Savaged for months by relentless anti-impeachment attack ads and apparently done waiting for more national party backup, two of the most vulnerable House Democratic freshmen are spending precious resources on TV ads to defend themselves.
Reps. Joe Cunningham (D-S.C.) and Anthony Brindisi (D-N.Y.) launched sizable ad buys this week, airing positive messages touting their bipartisanship and legislative achievements to refute Republican spots that cast them as unaccomplished and obsessed with impeaching President Donald Trump.
This kind of spending by congressional candidates months before incumbents typically go up on the air is a sign of just how much the rash of anti-impeachment attack ads has rattled swing-seat Democrats and comes amid mounting frustration at the party's House campaign arm's tepid response to the GOP's barrage.
”We have about $300,000 of attack ads being spent against us right now on complete and utter lies," Brindisi said. "I’m not going to let that go unresponded, so I want to talk about some of our accomplishments to set the record straight. We’re taking the bull by the horns and doing it ourselves."
After the House veered toward impeachment last fall, members have watched in horror as Republicans have pummeled them with millions of dollars in attack ads. While Democratic groups have provided some air cover, the disparity in several key districts is growing untenable.
The Democratic Congressional Campaign Committee this week launched its first major TV advertising campaign of the cycle, but its spending decisions have incensed some House Democrats who feel the buy does little to help members in their Frontline program for vulnerable incumbents who have seen the most fire from the GOP.
The committee's 30-second spot will run on national and local cable networks. It knocks Senate Majority Leader Mitch McConnell for blocking Democratic attempts to lower prescription drug costs.
"It’s clear that the DCCC is leaving its members who are in the most competitive districts completely and utterly out to dry," said one House Democrat granted anonymity to speak candidly. "We should not see Frontliners feeling the need to spend this much money so far out from an election. This can no longer be a dog-and-pony show."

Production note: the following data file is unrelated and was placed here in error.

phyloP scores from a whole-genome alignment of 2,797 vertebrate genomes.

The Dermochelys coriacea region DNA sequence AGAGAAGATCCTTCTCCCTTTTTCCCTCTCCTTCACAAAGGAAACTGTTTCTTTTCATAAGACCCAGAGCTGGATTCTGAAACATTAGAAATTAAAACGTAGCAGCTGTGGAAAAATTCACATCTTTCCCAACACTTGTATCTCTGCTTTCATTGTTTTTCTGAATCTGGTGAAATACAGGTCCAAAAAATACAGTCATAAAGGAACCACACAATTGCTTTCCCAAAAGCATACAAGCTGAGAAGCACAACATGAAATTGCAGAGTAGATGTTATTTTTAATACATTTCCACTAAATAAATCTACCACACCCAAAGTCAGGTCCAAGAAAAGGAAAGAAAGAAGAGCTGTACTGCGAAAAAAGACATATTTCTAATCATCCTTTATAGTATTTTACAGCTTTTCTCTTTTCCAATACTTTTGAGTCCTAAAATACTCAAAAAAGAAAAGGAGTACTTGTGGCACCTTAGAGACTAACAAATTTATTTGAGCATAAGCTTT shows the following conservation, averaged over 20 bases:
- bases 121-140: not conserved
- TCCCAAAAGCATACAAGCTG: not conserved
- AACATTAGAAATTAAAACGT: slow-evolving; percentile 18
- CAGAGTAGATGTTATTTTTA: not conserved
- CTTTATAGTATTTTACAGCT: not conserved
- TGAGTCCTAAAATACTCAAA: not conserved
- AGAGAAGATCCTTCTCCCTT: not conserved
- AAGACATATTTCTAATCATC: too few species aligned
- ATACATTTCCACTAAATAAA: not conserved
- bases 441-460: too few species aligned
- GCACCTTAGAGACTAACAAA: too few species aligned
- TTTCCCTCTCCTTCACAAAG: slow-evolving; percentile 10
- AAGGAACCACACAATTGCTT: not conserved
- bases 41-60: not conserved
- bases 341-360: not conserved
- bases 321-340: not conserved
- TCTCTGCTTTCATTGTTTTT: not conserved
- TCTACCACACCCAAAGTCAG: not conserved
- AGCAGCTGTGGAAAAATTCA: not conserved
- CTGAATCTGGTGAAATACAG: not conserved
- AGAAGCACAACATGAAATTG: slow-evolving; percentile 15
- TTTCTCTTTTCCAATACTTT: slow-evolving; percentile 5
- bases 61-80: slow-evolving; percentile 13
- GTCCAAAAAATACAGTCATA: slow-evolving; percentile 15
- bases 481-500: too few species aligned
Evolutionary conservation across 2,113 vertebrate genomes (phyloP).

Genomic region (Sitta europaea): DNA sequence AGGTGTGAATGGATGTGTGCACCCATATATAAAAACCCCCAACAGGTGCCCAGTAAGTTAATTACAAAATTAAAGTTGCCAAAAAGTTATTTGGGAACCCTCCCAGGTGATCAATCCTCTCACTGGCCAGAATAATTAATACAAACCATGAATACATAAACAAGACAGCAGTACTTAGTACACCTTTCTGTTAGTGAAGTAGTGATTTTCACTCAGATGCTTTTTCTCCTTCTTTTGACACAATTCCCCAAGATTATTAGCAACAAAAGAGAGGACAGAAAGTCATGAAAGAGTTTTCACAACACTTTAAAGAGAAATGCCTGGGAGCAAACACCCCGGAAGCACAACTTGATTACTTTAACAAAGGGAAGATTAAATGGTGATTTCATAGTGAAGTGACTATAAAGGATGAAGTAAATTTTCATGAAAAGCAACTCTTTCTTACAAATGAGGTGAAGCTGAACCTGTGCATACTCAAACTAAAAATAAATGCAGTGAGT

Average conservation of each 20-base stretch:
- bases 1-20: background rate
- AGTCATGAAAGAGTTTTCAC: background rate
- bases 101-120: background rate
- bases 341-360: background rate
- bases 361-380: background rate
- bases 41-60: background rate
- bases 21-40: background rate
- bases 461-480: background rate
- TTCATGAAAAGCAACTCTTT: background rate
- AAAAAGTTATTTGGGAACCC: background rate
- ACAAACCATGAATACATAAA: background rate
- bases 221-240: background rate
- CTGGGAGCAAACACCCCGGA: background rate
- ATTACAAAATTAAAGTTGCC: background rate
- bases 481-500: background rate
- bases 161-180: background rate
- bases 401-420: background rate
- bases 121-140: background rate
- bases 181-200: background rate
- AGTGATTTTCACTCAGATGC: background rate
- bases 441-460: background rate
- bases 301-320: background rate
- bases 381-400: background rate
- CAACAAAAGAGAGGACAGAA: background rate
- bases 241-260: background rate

"The DCCC has to have the sole focus of protecting our seats and winning more," the member said. "So we can leave the national ad buys to other people. That’s anathema to what the DCCC’s mission should be."
The committee has placed national buys in past cycles, though the majority of its advertising budget goes to boost members on the air in individual districts, usually in the late fall or early summer.
And unlike the torrent of Republican ads, the DCCC spot does not mention any Democratic freshmen by name. They also are not in running specifically in local cable markets that correspond to the districts of their most endangered members, including Cunningham, Brindisi and Reps. Xochitl Torres Small (D-N.M.), Jared Golden (D-Maine), Kendra Horn (D-Okla.) and Ben McAdams (D-Utah).
Asked why the ads were not running in more swing districts, DCCC Chairwoman Cheri Bustos pushed back against the suggestion that their buy was meant to rebut the anti-impeachment ads.
“This is no direct response to anything that the Republicans are doing,” she said. “They’ve got a losing message on impeachment. We know it’s not working."
House Democrats plan to make health care a big part of their 2020 messaging, and a national ad campaign helps cement that narrative. The buy also underscores their plan to turn McConnell into a boogeyman, particularly in districts where Trump is popular.